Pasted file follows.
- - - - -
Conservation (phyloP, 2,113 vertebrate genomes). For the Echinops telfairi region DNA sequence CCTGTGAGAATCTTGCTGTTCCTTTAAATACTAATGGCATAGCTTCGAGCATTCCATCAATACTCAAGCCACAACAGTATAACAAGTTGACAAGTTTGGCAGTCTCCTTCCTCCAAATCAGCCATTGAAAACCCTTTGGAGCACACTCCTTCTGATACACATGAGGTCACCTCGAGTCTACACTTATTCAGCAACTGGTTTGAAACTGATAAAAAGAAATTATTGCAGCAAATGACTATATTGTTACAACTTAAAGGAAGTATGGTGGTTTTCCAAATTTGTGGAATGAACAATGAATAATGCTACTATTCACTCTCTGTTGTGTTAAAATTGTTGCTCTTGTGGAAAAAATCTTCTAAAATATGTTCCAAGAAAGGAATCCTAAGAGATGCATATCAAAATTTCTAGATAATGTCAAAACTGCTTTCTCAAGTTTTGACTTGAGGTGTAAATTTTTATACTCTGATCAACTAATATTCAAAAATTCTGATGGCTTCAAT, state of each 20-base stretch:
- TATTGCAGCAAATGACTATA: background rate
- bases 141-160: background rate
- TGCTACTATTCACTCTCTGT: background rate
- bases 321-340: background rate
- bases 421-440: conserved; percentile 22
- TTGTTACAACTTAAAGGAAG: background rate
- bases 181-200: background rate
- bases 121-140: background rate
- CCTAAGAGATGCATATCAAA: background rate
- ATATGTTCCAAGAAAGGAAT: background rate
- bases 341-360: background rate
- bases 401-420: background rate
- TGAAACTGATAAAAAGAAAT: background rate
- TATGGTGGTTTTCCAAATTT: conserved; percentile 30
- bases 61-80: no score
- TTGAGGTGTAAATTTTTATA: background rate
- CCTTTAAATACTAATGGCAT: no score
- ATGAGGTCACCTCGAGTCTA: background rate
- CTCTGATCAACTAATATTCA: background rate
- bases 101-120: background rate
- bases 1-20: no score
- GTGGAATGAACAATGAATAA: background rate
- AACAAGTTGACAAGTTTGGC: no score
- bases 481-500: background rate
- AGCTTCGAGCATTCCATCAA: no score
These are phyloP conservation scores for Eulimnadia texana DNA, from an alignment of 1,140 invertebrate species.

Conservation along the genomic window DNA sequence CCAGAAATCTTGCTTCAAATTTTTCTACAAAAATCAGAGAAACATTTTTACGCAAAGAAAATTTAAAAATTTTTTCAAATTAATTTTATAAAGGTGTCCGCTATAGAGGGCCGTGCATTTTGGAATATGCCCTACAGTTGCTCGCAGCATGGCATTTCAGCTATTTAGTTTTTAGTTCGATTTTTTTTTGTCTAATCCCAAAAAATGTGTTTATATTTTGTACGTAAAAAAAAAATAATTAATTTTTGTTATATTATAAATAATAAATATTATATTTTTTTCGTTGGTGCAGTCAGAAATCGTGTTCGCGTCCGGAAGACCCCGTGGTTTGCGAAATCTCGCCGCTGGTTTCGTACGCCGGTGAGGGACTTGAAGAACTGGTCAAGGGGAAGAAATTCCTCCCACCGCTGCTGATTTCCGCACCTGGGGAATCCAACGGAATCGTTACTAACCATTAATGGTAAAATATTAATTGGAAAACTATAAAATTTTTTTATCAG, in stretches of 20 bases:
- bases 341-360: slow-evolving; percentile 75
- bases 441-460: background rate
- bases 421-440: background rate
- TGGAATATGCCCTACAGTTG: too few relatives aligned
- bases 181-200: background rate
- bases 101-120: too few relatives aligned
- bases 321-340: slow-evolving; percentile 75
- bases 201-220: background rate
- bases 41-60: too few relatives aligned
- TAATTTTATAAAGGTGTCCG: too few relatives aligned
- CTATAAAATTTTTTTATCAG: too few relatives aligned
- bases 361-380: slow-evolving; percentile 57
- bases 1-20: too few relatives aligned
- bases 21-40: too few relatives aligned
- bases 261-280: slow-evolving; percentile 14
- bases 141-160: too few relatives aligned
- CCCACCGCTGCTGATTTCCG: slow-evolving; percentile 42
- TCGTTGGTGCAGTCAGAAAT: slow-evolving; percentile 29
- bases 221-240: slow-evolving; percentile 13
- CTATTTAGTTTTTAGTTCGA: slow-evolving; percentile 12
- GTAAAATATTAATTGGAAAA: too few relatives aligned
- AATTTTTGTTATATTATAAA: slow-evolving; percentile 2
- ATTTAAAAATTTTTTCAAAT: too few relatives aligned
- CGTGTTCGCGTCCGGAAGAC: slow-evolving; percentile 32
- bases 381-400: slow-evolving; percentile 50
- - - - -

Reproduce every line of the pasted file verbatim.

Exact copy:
Conservation (phyloP, 2,113 vertebrate genomes). For the Echinops telfairi region DNA sequence CCTGTGAGAATCTTGCTGTTCCTTTAAATACTAATGGCATAGCTTCGAGCATTCCATCAATACTCAAGCCACAACAGTATAACAAGTTGACAAGTTTGGCAGTCTCCTTCCTCCAAATCAGCCATTGAAAACCCTTTGGAGCACACTCCTTCTGATACACATGAGGTCACCTCGAGTCTACACTTATTCAGCAACTGGTTTGAAACTGATAAAAAGAAATTATTGCAGCAAATGACTATATTGTTACAACTTAAAGGAAGTATGGTGGTTTTCCAAATTTGTGGAATGAACAATGAATAATGCTACTATTCACTCTCTGTTGTGTTAAAATTGTTGCTCTTGTGGAAAAAATCTTCTAAAATATGTTCCAAGAAAGGAATCCTAAGAGATGCATATCAAAATTTCTAGATAATGTCAAAACTGCTTTCTCAAGTTTTGACTTGAGGTGTAAATTTTTATACTCTGATCAACTAATATTCAAAAATTCTGATGGCTTCAAT, state of each 20-base stretch:
- TATTGCAGCAAATGACTATA: background rate
- bases 141-160: background rate
- TGCTACTATTCACTCTCTGT: background rate
- bases 321-340: background rate
- bases 421-440: conserved; percentile 22
- TTGTTACAACTTAAAGGAAG: background rate
- bases 181-200: background rate
- bases 121-140: background rate
- CCTAAGAGATGCATATCAAA: background rate
- ATATGTTCCAAGAAAGGAAT: background rate
- bases 341-360: background rate
- bases 401-420: background rate
- TGAAACTGATAAAAAGAAAT: background rate
- TATGGTGGTTTTCCAAATTT: conserved; percentile 30
- bases 61-80: no score
- TTGAGGTGTAAATTTTTATA: background rate
- CCTTTAAATACTAATGGCAT: no score
- ATGAGGTCACCTCGAGTCTA: background rate
- CTCTGATCAACTAATATTCA: background rate
- bases 101-120: background rate
- bases 1-20: no score
- GTGGAATGAACAATGAATAA: background rate
- AACAAGTTGACAAGTTTGGC: no score
- bases 481-500: background rate
- AGCTTCGAGCATTCCATCAA: no score
These are phyloP conservation scores for Eulimnadia texana DNA, from an alignment of 1,140 invertebrate species.

Conservation along the genomic window DNA sequence CCAGAAATCTTGCTTCAAATTTTTCTACAAAAATCAGAGAAACATTTTTACGCAAAGAAAATTTAAAAATTTTTTCAAATTAATTTTATAAAGGTGTCCGCTATAGAGGGCCGTGCATTTTGGAATATGCCCTACAGTTGCTCGCAGCATGGCATTTCAGCTATTTAGTTTTTAGTTCGATTTTTTTTTGTCTAATCCCAAAAAATGTGTTTATATTTTGTACGTAAAAAAAAAATAATTAATTTTTGTTATATTATAAATAATAAATATTATATTTTTTTCGTTGGTGCAGTCAGAAATCGTGTTCGCGTCCGGAAGACCCCGTGGTTTGCGAAATCTCGCCGCTGGTTTCGTACGCCGGTGAGGGACTTGAAGAACTGGTCAAGGGGAAGAAATTCCTCCCACCGCTGCTGATTTCCGCACCTGGGGAATCCAACGGAATCGTTACTAACCATTAATGGTAAAATATTAATTGGAAAACTATAAAATTTTTTTATCAG, in stretches of 20 bases:
- bases 341-360: slow-evolving; percentile 75
- bases 441-460: background rate
- bases 421-440: background rate
- TGGAATATGCCCTACAGTTG: too few relatives aligned
- bases 181-200: background rate
- bases 101-120: too few relatives aligned
- bases 321-340: slow-evolving; percentile 75
- bases 201-220: background rate
- bases 41-60: too few relatives aligned
- TAATTTTATAAAGGTGTCCG: too few relatives aligned
- CTATAAAATTTTTTTATCAG: too few relatives aligned
- bases 361-380: slow-evolving; percentile 57
- bases 1-20: too few relatives aligned
- bases 21-40: too few relatives aligned
- bases 261-280: slow-evolving; percentile 14
- bases 141-160: too few relatives aligned
- CCCACCGCTGCTGATTTCCG: slow-evolving; percentile 42
- TCGTTGGTGCAGTCAGAAAT: slow-evolving; percentile 29
- bases 221-240: slow-evolving; percentile 13
- CTATTTAGTTTTTAGTTCGA: slow-evolving; percentile 12
- GTAAAATATTAATTGGAAAA: too few relatives aligned
- AATTTTTGTTATATTATAAA: slow-evolving; percentile 2
- ATTTAAAAATTTTTTCAAAT: too few relatives aligned
- CGTGTTCGCGTCCGGAAGAC: slow-evolving; percentile 32
- bases 381-400: slow-evolving; percentile 50